Usually most people start with a mood board, reference exchange etc. This helps them get a general idea of the end goal that needs to be produced.
Most of my work is TFP Collaborations so there are no such strict end goals to be met. I enjoy shooting, the whole process of it, and experience too. Pictures are only a by-product of this joy that I have for shooting. And I am also very clear of the genre I want to create in, there is no confusion on that front and the same is also clearly visible in my work posted on various platforms. So, firstly I am working only with those who understand both the above aspects of my photography. Secondly, I feel, if one does everything right at the first time, you have the same people wanting to create with you again and again. So this, firstly is a testament to your process, secondly it reduces your effort of having to find collaborators to work with and thirdly working repeatedly with same people gives you a better sense to their comfort and more room for innovation and experimentation with regards to creating.
Having said this, the basic question does remain, how do you get the most from a collaborator? How do you decide how far to go on a shoot? How do you direct your shoot in a way to make it worth the time and at the same time leaving the collaborator happy and maybe wanting for more? And also how do you protect your work as well, that you create with so much passion.
I have a very simple process that I follow with every collaborator, when shooting with them for the first time.
Whenever I come across a person of interest, or someone who is creating in this genre, I send out a small introductory message (dm or email etc). Indicating that I am keen on shooting with them, and if they could look at my work, and let me know if it interests them as well.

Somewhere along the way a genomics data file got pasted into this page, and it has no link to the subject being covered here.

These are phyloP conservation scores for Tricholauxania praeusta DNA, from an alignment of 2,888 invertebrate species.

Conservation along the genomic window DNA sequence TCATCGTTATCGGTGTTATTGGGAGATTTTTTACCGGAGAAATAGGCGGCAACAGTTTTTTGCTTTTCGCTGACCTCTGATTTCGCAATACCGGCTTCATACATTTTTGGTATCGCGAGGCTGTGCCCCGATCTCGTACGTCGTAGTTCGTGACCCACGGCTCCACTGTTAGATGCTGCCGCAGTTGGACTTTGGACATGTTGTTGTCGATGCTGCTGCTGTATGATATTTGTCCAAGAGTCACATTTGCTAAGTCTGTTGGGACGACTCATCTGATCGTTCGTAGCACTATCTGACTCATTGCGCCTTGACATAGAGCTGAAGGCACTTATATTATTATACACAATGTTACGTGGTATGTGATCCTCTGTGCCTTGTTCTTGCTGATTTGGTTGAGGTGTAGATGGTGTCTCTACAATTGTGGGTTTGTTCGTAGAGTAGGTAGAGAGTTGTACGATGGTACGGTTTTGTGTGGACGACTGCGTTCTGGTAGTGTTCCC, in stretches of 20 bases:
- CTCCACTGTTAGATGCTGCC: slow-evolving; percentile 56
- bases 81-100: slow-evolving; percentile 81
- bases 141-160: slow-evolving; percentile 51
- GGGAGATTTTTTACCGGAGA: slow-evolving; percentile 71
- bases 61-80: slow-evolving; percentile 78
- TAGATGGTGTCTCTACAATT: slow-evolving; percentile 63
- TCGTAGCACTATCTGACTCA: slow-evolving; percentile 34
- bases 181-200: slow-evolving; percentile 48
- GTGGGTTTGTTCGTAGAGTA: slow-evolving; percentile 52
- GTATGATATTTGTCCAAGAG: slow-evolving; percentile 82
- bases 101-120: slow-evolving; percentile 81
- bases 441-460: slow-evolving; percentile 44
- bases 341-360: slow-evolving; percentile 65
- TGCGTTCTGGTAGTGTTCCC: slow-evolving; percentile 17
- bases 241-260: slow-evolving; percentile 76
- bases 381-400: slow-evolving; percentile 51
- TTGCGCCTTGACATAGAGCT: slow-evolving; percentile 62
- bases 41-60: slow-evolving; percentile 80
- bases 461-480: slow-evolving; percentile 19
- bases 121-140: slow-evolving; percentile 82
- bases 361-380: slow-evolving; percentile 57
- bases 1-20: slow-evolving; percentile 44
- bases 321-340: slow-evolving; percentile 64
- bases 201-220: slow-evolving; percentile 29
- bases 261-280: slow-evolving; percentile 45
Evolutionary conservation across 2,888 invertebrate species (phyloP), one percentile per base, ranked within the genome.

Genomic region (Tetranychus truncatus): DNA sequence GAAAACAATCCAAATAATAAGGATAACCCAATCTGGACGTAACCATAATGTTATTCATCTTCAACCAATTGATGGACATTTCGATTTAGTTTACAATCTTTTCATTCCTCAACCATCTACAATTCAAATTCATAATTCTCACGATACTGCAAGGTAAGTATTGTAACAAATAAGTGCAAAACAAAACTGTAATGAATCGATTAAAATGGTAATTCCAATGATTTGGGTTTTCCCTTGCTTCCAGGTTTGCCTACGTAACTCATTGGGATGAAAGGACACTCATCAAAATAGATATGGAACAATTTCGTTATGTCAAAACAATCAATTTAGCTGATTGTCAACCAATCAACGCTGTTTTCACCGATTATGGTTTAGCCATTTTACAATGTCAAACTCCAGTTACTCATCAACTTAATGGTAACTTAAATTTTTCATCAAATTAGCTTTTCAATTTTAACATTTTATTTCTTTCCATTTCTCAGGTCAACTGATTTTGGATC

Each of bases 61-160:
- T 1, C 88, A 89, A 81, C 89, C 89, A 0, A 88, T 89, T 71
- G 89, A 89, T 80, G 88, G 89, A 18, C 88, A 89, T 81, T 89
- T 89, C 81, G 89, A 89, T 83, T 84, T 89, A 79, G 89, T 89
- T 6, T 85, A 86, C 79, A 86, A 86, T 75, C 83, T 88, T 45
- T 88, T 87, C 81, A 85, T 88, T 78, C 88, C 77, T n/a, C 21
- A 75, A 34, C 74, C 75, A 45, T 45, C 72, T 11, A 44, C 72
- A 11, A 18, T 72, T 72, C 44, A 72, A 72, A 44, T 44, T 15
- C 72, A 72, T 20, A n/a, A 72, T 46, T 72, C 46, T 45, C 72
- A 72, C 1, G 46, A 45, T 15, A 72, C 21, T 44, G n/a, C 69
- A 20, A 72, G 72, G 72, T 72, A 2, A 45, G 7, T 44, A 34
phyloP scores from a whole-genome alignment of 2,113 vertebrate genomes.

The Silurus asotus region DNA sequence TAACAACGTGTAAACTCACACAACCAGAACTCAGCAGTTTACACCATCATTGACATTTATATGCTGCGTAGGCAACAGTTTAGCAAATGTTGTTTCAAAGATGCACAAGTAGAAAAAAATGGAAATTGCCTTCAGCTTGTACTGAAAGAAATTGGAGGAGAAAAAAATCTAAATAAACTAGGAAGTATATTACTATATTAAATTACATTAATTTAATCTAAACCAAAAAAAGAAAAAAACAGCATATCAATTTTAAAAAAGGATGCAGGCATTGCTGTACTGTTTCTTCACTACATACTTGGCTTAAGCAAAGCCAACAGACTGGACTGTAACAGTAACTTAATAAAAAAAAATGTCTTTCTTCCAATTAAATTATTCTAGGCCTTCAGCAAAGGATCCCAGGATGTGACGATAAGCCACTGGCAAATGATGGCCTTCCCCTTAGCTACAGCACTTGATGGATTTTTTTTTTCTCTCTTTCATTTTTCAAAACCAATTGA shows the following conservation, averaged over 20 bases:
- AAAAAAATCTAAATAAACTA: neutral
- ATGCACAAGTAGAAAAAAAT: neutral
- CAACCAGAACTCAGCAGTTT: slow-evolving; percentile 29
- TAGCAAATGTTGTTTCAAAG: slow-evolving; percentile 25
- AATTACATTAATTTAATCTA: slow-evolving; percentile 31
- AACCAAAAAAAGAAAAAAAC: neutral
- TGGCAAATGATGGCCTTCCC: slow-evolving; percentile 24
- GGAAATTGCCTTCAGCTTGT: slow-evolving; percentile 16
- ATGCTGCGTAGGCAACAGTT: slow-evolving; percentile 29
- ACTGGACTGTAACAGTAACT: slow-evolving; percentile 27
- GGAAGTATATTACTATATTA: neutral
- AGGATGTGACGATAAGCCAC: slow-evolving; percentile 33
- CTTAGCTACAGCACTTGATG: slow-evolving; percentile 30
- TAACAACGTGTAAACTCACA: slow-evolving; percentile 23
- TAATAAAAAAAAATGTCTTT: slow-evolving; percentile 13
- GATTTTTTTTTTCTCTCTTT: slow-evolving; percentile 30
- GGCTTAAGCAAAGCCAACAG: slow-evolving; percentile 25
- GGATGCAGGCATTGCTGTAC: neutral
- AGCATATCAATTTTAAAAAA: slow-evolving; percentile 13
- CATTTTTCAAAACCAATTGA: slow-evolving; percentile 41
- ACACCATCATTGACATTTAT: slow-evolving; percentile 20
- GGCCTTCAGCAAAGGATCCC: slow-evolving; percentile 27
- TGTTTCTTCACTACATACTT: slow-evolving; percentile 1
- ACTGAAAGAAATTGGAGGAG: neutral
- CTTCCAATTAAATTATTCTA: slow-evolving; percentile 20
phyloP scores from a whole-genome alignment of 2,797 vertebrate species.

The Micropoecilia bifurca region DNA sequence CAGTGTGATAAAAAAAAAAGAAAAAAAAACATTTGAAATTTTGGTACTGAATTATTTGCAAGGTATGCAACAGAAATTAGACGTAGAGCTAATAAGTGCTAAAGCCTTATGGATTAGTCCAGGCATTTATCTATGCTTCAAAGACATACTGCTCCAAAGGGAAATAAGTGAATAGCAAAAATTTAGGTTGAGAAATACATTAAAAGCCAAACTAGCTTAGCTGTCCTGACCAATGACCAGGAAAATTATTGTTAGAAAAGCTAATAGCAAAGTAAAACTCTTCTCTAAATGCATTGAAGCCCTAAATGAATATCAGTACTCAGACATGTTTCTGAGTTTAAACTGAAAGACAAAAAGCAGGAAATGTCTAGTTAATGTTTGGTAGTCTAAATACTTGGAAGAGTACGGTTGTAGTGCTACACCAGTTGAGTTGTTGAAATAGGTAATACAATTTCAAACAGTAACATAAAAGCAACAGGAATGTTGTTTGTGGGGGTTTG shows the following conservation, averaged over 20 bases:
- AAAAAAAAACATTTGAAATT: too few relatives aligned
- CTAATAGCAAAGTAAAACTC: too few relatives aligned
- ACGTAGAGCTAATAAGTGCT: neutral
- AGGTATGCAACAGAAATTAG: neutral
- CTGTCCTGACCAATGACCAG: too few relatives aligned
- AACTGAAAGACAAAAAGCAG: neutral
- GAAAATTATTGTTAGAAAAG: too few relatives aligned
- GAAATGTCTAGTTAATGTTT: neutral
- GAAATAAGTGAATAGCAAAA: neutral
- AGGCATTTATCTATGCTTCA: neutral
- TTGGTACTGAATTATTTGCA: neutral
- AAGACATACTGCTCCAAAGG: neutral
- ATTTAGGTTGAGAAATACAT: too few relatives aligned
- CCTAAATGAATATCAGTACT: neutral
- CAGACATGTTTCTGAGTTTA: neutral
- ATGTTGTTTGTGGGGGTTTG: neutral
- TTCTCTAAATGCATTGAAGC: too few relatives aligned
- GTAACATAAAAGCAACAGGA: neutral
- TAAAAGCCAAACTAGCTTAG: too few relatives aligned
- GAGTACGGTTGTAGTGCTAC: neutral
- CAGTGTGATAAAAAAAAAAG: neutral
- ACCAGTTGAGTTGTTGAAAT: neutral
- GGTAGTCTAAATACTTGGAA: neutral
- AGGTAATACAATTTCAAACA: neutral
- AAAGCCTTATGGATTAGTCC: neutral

If they read the message and do not respond. It is end of story. You move on. If they respond saying that they are not shooting or do not want to shoot with me, I move on by thanking them for letting me no. I NEVER try to reason or convince anyone to change their mind.
If someone is confused and wants time to make up their mind, I give them some more information about my work and my style and my blogs etc.
Once they have shown interest in my work and to shoot with me, the first thing I ask them is for their boundaries and do's and dont's. This is the first step to establishing CONSENT.
As a rule it is always the people in front of my camera who get to decide the boundaries for the shoot. Also, they are the ones who are free to move the boundaries on the day of the shoot. I am also very upfront about my ideas or suggestions. I don't try to sugar coat them, to slide them in over smartly. I am ok with ideas being said yes to and equally ok for ideas being said no to. For me it is important to establish all the Yeses and Nos before the shoot day.
Boundaries can be easily established by exchanging some references to understand what the comfort level is.
I never walk into a shoot where the person says we will see how it goes. That is because I direct my shoot in a way boundaries are discussed. While I want to respect the boundaries, I also want to make the most of the boundaries. So in absence of such boundaries, the shoot will go nowhere, but playing safe and end up with pictures that are mundane.
For Nudes, I now ensure that I have a consent form filled in by the collaborators. This has two advantages, firstly the collaborator sees it in writing what they are signing up for, and secondly it helps me protect my work from unexpected surprises that may crop up after the shoot. Consent forms establish Age, Identity and Consent to Shoot the agreed Genre. It also indicates how the photographs will be used by me and how that this consent is perpetual and cannot be withdrawn after the shoot.
Apart from all of this of-course the most important part is how collaborators conduct oneself with the other(s) that really decides how your shoot will go.